Reading opens our minds to new experiences; through books we take trips to foreign lands, other planets, and other times, all via the magic of prose.
We wondered if books are a way to get to know the real world, too. We asked Malcolm Neil, our Director of Content APAC, an avid reader and 25-year veteran of the book trade, how he would explain his city through books.
Malcolm is a mystery reader, so while he took us through his home town of Melbourne from a book-loving tourists perspective, he drew us into into the gritty underbelly as it is presented in the thrillers he loves. It’s an unconventional but interesting way to discover a city for the first time. Let’s begin our book journey through Melbourne:
Or more particularly, Death In Brunswick. Better known as darkly comedic film starring Sam Neil Oxlades, this book captures inner Melbourne at a time where it was slowly transitioning from an ethnically diverse home for the down-at-heel, immigrants and the grungy cultural explosion that took root in Melbourne in the early 80’s. It’s hard to say exactly which pubs or restaurants Oxlade is referencing, but a visit to the northern part of Lygon Street sees many of the shopfronts giving a sense of the locale as it might have been then. A trip from the Carlton to Brunswick on the Number 1 tram takes you past the cemetery which features in one of the book’s funniest and darkly comic scenes.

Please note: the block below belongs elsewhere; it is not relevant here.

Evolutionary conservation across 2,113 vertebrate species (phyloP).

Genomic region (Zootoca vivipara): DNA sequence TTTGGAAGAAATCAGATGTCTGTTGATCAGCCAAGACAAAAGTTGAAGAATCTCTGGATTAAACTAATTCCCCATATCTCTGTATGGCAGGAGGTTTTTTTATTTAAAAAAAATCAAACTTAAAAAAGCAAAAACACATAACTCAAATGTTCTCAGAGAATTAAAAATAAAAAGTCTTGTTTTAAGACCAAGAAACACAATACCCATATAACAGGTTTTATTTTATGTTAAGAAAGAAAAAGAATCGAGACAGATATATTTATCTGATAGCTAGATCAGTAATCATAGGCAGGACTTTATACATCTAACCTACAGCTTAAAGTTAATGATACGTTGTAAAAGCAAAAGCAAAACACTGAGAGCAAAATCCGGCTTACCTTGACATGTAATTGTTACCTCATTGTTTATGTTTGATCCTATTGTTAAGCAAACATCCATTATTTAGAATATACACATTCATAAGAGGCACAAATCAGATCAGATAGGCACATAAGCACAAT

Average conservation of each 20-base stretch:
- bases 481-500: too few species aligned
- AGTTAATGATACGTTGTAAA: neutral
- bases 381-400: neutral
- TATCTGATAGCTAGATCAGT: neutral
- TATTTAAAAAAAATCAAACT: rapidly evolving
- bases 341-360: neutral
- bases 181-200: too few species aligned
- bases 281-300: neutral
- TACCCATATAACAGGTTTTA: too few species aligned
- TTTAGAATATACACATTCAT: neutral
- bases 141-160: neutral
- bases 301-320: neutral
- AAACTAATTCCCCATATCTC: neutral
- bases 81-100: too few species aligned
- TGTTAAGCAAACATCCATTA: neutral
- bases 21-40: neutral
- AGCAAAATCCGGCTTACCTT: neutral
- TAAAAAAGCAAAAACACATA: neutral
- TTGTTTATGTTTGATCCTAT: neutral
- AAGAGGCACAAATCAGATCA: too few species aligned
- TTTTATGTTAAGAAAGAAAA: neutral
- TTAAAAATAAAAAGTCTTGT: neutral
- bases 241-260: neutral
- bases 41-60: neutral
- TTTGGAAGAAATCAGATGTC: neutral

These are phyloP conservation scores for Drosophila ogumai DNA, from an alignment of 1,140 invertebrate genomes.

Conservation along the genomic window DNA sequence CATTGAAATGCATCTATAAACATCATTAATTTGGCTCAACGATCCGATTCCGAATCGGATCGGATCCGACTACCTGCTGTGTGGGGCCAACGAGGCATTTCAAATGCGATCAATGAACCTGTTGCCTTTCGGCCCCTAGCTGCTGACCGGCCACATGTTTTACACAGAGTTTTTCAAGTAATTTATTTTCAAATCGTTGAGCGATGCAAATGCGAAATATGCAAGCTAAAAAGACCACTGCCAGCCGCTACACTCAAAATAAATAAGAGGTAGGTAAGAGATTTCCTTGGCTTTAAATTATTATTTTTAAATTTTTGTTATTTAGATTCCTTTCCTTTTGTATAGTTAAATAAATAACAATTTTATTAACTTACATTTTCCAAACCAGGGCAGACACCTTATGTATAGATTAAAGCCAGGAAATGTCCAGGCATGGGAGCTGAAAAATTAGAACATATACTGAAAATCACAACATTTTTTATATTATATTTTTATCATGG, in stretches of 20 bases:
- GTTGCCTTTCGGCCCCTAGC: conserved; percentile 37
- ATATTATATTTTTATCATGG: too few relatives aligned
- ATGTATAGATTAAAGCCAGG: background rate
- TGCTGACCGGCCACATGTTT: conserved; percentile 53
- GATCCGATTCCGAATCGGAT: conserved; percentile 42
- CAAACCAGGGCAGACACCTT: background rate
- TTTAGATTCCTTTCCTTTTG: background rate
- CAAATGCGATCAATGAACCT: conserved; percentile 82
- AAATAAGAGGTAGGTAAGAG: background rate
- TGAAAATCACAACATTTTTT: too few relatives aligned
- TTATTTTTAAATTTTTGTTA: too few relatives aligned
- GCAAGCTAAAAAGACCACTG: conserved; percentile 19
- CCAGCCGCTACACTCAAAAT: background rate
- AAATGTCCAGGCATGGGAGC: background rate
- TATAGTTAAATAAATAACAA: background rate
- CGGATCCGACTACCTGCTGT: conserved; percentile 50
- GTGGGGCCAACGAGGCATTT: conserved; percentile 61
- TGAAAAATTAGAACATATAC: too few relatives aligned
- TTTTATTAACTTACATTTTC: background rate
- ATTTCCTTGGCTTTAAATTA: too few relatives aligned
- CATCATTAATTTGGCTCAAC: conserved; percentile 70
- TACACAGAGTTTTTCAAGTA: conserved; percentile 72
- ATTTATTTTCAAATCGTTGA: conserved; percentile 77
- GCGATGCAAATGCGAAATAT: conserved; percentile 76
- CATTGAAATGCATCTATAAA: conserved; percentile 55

Once you are in Brunswick, and these days you could eat, drink and party your way through the suburb for weeks without visiting the same place twice, why not hang out with a copy of Stiff by Shane Maloney
Maloney, a Brunswick resident, has placed the actual murder a bit further north (in the rather ugly and industrial Broadmeadows), so it’s probably best to go lean on the bar in one of Sydney Road’s pubs (also featured) and soak up the last un-gentrified remnants of the novel .
Hop on the number 96 tram in Nicholson Street and head south towards the city to Carlton or Fitzroy. If you are a bookshop lover, then Readings Carlton in Lygon street is a must visit, but if you’re more keen to know where the next crime happens, head down into Fitzroy.
Jack Irish, hard-boiled hero of Peter Temple’s novels is your tour guide to local football, bars and cafes. As the winner of Australia’s premier book award, The Miles Franklin, he’s no slouch, so start with Bad Debts and you’ll be an instant fan of Temple’s sparse prose and immaculate sentences. Take a stroll around the Brunswick Street oval and then grab a meal and a drink at The Standard Hotel for the full experience.
Finally, Melbourne’s very own Kerry Greenwood has written 20 novels set in the Melbourne of 20’s and 30’s. It’s not the Melbourne I know and love, but you can still feel the echos in some of Melbourne’s beautiful gardens and public buildings throughout the CBD, particularly towards Paliament house..
Try a day trip to the historic Queenscliff Hotel and consume Greenwood’s second book, Flying Too High, to be transported back in time.
If you need more inspiration the fabulous TV series Miss Fisher’s Murder Mysteries may well be available to watch while you are here
While to the untrained eye Melbourne is a gorgeous and literary city, it takes a true local to uncover its seamier side. But be assured, the only real danger you face when visiting is the likelihood you won’t want to leave.